Most Popular Gear Transceiver: –Icom 756 Pro, Yaesu FT-1000, KNWD TS- 950SDX Amp: Various, electronically switched Antennas: –Monoband or triband stacked Yagis –Beverage for 160m (rx) Software: –TR-Log, N1MM, CT, Write-log, Wintest
Categories/Classes Single Op, Multi-Two, Multi-Multi QRP (<5W), LP (<100W), HP (KW) Single Band, All Band Assisted, Unlimited SO2R Issues
Strategies vs. Goals What do I want to accomplish? Example 1: Want to work new countries for DXCC, so may work SOAB for a few hours on 10m, 15m, 20m. Example 2: Have great antenna for 160m, so may work only single band 160m to maximize score. Example 3: Can only work during the day, so may limit myself to single band 20m.
Logging and Scoring Contest logging software tailored to contesting. –Dup checking –Multipliers (worked and needed) –Rate –automated voice or cw keying –automatic scoring –bandmap (spotting) –rig control (instant QSY) –networking more than one radio –standard output files Good software improves efficiency and score!
Running Exercise CQ CONTEST CQ CONTEST DE VE6CNU –VE5ABC (ANSWERS) VE5ABC 59 Alpha Bravo (AB) –Roger Roger 59 Sierra Kilo (SK) QSL, GL in the Contest. VE6CNU QRZ? –W6ABC (ANSWERS) W6ABC 59 Alpha Bravo –Roger Roger 59 Charlie Alpha (CA) Roger Roger CU Later on 40m. CQ CONTEST CQ CONTEST DE VE6CNU ETC... QSO#1 QSO#2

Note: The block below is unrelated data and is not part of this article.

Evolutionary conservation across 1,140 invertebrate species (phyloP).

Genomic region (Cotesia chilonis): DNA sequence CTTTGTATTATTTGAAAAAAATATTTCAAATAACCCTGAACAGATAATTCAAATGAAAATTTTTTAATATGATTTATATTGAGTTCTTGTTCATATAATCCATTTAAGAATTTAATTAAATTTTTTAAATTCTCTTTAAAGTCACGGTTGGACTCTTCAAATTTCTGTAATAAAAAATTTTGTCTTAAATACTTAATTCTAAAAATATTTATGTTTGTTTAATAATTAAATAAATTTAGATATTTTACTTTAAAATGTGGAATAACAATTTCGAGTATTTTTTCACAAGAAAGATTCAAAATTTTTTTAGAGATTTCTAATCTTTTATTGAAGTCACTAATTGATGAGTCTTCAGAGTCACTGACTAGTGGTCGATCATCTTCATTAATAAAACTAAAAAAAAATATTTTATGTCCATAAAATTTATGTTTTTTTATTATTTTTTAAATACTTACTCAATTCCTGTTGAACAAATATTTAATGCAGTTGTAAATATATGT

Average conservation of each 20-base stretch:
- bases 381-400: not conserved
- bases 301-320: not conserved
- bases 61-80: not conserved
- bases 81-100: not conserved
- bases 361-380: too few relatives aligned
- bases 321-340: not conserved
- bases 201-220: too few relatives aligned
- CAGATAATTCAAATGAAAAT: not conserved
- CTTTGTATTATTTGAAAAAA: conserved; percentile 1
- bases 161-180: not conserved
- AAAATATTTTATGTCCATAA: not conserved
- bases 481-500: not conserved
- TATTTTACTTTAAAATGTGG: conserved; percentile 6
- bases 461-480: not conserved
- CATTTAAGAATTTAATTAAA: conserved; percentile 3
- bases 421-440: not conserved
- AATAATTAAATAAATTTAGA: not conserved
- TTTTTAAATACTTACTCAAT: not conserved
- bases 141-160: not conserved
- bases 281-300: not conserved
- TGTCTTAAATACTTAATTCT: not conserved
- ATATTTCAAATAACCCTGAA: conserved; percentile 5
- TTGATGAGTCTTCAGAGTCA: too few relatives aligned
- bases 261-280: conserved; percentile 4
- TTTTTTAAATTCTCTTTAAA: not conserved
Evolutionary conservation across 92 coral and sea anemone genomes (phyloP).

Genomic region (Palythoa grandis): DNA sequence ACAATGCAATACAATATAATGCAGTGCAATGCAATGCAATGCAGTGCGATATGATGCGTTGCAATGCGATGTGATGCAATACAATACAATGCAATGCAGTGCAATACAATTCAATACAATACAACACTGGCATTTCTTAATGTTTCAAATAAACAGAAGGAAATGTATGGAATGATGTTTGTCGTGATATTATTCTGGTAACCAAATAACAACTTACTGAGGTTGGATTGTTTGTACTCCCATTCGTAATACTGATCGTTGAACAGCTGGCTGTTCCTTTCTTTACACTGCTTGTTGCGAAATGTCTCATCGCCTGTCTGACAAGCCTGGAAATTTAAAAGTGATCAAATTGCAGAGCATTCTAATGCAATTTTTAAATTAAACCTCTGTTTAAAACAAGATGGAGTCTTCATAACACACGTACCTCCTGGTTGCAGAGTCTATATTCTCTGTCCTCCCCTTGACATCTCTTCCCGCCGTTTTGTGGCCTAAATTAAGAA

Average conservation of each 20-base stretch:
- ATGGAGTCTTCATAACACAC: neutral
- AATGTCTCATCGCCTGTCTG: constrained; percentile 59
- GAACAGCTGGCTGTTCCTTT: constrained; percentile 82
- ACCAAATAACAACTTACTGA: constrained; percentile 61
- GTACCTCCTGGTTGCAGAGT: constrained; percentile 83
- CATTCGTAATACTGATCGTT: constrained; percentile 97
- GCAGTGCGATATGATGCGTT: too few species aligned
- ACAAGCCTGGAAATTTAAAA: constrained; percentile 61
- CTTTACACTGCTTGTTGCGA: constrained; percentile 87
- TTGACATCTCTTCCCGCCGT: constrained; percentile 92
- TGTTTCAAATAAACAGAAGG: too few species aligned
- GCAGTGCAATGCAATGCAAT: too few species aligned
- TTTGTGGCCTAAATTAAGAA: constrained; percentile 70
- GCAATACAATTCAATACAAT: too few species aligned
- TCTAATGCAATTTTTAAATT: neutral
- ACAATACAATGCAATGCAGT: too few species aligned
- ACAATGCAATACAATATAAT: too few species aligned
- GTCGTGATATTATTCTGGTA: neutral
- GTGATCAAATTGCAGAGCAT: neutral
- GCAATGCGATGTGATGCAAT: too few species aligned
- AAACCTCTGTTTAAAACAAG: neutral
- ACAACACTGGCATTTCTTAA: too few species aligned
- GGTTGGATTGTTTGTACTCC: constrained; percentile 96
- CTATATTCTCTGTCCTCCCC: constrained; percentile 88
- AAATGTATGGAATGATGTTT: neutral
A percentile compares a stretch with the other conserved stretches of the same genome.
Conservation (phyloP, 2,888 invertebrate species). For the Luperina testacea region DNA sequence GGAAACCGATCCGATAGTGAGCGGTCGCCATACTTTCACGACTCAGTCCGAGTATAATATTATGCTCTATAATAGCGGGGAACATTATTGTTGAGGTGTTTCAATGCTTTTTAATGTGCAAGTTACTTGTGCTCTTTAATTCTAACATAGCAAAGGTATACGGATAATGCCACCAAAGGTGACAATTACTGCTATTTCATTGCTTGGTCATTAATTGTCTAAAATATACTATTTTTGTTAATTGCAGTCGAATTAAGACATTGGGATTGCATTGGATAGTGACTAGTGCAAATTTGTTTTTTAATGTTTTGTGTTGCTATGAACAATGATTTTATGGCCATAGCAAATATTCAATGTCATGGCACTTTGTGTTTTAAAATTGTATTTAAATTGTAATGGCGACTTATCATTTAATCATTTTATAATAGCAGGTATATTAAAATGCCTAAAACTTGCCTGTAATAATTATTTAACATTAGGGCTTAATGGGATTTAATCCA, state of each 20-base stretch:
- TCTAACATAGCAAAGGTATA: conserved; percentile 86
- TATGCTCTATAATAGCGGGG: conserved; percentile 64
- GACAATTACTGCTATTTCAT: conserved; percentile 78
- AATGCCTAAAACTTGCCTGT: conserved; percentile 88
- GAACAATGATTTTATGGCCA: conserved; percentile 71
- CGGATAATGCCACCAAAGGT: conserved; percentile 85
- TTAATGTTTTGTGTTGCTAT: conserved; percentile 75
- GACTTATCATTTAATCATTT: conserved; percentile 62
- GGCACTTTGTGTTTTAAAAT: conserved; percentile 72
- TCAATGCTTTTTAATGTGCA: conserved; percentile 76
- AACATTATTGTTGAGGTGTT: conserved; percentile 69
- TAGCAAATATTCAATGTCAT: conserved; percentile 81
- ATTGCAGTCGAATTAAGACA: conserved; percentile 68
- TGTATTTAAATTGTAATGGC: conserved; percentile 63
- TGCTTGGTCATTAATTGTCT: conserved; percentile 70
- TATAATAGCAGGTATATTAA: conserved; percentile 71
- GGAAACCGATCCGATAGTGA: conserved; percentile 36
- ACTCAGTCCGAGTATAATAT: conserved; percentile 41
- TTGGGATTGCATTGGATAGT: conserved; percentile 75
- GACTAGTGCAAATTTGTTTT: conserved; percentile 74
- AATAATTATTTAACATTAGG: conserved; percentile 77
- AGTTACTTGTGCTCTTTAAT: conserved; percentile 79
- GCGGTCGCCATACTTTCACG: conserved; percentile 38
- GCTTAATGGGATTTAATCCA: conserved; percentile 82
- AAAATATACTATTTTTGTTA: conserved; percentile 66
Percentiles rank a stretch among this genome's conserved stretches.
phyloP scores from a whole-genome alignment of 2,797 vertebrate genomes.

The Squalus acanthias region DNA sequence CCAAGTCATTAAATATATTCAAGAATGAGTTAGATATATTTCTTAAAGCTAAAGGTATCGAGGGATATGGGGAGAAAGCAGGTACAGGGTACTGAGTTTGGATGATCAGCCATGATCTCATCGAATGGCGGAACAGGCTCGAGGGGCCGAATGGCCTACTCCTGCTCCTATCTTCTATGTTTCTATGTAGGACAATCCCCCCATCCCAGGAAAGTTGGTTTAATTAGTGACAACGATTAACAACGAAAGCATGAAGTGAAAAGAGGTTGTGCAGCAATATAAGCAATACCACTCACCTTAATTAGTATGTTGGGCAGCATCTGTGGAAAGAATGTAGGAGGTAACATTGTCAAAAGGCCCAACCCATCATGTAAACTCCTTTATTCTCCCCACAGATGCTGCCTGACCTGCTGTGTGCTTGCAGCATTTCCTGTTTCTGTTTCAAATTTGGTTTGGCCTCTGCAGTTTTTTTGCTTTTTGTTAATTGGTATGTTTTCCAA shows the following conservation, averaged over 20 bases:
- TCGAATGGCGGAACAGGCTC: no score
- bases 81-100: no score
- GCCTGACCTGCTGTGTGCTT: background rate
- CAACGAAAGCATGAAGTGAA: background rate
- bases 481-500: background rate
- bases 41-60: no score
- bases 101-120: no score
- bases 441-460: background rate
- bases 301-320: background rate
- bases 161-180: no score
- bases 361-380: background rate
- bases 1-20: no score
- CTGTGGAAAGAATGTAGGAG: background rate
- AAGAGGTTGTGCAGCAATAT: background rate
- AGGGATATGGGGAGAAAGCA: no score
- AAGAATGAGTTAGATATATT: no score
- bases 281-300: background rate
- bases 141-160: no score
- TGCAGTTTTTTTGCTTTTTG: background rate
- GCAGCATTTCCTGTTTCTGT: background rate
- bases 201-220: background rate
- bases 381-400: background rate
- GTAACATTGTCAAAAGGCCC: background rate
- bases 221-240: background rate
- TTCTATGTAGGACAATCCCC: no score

How Can I Practice? http://www.dxzone.com/cgi-bin/dir/jump2.cgi?ID=13437
Operating Techniques Running –Find clear frequency, call CQ, work as many stations as possible until rate drops off –Big stations may run entire contest –May get run off, –They choose you, so may not work desired multipliers Search and Pounce –Start at bottom of band and call (work) stations while tuning up the band. –May decrease rate, but allow for working for needed multipliers –May lose run frequency